Opinion: Gold Dome should aid foster youth aging out of system

Credit: StepanPopov/Shutterstock

Credit: StepanPopov/Shutterstock

In 2010, Andy and I began our foster care journey. It started with a friend’s personal story of growing up in foster care. We listened to the difficulties, frustrations and obstacles he encountered. Our hearts broke. When he got to the part about a foster family whose involvement in his story changed the trajectory of his life, we were hooked.

Over the past dozen years, we’ve had quite a few foster kids in and out of our home. It has stretched us, challenged us, broadened our perspectives and deepened our understanding of the realities of the world outside of our north Atlanta bubble.

We started the journey by getting personally involved in the lives of foster kids, but also launching a foster care initiative at North Point Ministries. We strive to provide support, community and resources to ease the burden foster families experience while loving on kids from hard places.

Credit: contributed

Credit: contributed

Currently, there are 10,649 foster children in the state system in Georgia — all ages and stages from newborns to high school kids. They typically stay in foster homes until they turn 18, or until they wrap up high school. The duration is similar for kids in group homes.

That’s a big number. But, it’s easy to gloss over a number. So, consider this: each of those 10,649 children has a name. She has a favorite color and a favorite animal. He has a laugh and is trying so hard to be brave. Each of them will grow into adulthood and have a continued story of their own.

But their challenges are unique.

Statistics from a variety of national studies do make it real.

  • 70 percent of human trafficking victims report a history of having once been a foster child.
  • 87 percent of boys wind up spending some time in jail.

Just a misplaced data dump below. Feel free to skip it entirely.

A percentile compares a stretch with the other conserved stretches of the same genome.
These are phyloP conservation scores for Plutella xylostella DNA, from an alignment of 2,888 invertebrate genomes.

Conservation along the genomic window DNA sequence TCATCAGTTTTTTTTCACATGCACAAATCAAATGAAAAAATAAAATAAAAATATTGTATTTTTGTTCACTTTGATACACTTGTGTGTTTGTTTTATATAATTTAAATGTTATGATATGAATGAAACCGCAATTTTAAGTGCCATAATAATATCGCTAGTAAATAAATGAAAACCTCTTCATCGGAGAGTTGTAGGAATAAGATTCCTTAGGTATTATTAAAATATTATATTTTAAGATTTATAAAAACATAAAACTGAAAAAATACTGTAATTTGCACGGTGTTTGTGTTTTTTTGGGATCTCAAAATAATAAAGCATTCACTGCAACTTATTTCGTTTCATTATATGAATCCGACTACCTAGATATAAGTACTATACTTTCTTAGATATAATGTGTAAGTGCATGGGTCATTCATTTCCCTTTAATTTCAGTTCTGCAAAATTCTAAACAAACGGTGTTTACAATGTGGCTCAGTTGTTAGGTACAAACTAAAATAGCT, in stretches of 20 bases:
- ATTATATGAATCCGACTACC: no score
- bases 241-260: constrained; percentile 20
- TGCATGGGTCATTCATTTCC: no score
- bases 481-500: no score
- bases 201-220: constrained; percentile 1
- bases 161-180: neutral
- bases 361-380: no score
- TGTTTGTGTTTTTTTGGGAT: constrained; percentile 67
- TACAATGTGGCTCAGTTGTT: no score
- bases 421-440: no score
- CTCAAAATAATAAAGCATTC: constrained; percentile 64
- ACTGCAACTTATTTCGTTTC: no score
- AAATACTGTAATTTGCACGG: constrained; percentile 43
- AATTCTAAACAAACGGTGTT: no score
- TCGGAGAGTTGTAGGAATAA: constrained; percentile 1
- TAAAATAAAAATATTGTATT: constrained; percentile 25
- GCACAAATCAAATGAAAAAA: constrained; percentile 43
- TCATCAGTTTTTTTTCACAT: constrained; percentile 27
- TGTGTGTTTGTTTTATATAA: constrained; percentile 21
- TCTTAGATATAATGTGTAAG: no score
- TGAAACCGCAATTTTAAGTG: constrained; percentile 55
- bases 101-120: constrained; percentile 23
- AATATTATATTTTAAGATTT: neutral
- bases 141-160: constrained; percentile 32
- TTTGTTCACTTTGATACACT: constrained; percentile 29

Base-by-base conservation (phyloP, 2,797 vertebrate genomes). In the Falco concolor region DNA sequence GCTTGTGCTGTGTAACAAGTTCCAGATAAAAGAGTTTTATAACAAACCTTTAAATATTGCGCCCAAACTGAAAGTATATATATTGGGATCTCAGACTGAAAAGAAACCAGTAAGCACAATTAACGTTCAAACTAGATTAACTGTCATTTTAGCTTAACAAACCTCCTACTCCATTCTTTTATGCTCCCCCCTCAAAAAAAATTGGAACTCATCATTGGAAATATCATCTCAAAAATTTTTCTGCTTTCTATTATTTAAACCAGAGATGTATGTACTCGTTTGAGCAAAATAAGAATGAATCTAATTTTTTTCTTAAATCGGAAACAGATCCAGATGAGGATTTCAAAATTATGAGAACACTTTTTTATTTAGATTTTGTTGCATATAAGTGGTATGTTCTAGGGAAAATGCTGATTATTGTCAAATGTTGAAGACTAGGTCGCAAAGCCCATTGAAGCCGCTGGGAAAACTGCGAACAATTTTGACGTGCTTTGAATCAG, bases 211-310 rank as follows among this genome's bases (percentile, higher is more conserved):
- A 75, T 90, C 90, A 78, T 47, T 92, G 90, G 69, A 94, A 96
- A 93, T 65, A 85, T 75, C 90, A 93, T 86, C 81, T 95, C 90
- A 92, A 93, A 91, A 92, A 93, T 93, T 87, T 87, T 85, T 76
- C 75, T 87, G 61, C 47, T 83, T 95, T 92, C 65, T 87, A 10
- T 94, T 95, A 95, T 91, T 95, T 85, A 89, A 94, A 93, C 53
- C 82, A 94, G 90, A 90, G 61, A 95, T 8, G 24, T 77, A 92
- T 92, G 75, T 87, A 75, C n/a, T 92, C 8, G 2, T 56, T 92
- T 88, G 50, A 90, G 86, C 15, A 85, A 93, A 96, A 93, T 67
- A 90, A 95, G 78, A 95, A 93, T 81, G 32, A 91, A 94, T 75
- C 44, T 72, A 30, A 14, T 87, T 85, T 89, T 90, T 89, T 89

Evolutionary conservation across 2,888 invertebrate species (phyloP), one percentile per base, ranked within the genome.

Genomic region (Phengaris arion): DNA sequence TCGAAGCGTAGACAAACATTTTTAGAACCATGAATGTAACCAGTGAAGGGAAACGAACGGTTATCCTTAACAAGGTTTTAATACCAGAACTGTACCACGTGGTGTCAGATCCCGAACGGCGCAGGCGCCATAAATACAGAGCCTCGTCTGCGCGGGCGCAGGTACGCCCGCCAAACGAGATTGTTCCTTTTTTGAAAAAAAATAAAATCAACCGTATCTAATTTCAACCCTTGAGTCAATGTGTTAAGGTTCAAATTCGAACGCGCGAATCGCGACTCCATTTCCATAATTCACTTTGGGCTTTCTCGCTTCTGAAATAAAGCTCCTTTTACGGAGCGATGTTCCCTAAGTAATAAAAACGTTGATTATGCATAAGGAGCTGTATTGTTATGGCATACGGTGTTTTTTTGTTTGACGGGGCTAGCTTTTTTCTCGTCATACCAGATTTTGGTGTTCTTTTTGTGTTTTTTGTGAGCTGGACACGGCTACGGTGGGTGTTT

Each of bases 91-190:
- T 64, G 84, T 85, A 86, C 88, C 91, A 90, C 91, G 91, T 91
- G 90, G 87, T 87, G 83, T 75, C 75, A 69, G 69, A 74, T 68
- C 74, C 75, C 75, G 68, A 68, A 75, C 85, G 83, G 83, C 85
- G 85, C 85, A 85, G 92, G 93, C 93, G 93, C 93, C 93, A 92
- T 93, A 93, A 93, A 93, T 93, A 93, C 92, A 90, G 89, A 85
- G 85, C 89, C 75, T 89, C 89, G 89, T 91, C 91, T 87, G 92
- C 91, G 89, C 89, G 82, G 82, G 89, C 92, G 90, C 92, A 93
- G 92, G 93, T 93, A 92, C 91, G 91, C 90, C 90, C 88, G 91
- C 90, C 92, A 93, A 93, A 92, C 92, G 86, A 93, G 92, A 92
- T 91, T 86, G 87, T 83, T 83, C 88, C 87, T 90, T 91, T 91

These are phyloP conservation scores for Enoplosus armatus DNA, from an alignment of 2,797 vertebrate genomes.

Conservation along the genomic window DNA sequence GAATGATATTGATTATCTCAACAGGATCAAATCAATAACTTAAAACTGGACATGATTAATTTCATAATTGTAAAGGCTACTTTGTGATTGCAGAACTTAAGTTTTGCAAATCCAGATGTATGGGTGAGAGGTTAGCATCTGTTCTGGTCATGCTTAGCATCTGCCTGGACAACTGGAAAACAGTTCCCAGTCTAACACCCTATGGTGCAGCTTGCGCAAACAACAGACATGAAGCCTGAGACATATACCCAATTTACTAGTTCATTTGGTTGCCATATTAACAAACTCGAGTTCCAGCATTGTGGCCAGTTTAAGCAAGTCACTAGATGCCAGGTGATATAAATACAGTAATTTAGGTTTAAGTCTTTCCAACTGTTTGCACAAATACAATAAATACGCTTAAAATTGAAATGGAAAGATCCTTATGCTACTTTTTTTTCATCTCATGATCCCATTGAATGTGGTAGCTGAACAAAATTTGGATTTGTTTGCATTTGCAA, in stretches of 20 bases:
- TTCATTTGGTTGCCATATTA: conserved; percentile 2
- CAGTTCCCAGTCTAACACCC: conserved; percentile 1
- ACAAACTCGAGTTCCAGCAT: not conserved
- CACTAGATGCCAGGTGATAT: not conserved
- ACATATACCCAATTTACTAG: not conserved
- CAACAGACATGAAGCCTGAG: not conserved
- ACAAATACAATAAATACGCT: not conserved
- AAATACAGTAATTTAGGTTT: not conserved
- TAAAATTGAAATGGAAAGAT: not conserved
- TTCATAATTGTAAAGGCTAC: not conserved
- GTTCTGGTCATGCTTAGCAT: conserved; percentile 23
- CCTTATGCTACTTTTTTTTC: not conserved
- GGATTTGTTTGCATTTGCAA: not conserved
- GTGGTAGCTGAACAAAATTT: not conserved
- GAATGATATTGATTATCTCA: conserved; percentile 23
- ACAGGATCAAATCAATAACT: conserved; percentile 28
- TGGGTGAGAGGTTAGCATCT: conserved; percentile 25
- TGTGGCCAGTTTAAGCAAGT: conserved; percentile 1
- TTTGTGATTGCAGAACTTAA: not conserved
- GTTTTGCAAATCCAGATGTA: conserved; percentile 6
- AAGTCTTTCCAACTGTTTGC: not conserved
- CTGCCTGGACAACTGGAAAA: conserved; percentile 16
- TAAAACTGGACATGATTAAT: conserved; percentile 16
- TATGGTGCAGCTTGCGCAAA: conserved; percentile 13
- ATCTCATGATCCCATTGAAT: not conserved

• 71 percent of girls report being pregnant within their first year of aging out of foster care.
  • 97 percent of youth who age out of the foster care system find themselves in chronic poverty or worse.

Thankfully we live in a time with an increasing number of independent living resources available to kids who age out, but the obstacles and challenges continue to loom large. Typically, when foster kids age out of the system, they return to the instability of the familiar which perpetuates the cycle of generational poverty, drug abuse and incarceration.

Our own experiences with foster teens reinforced the fact that these tendencies are the norm, not the exception. But what we have also seen is that the more obstacles we can remove, the better the chances of success for these kids.

One of our foster daughters is in her junior year of college right now. She’s succeeding because of the ongoing support and coaching of a foster family — an advantage most foster kids don’t have. While she’s worked hard, she hasn’t had the added pressures that often derail success.

That’s why Andy and I believe it is important for the Georgia Legislature to adopt a tax credit bill that would raise $20 million annually. It would remove some of the biggest barriers for foster kids’ success as they age out of care.

The Fostering Success Act is an income tax credit that would allow individuals, married couples and corporations to donate annually to support unadopted youth aging out of foster care. The purpose is to give added support as students navigate post-secondary education. These funds would be designated to assist with the “wraparound” costs that so often derail kids from sustaining in their educational journey — costs related to housing, food, transportation, counseling, mentorship and other subsidiary items associated with school.

Jesus said we are to love our neighbors as ourselves. To me, that means making sure foster kids are given every opportunity to embrace a different life and transition into adulthood with the same opportunities as children raised in healthy families. Let’s give them every opportunity in our power to avoid being yet another statistic.

Sandra Stanley is the mother of three adult children and wife of Andy Stanley, pastor of North Point Community Church. She is an author and speaker with a passion for promoting foster care in the local church. Sandra received her undergraduate degree from Georgia Tech and her masters of arts in Christian studies from Dallas Theological Seminary.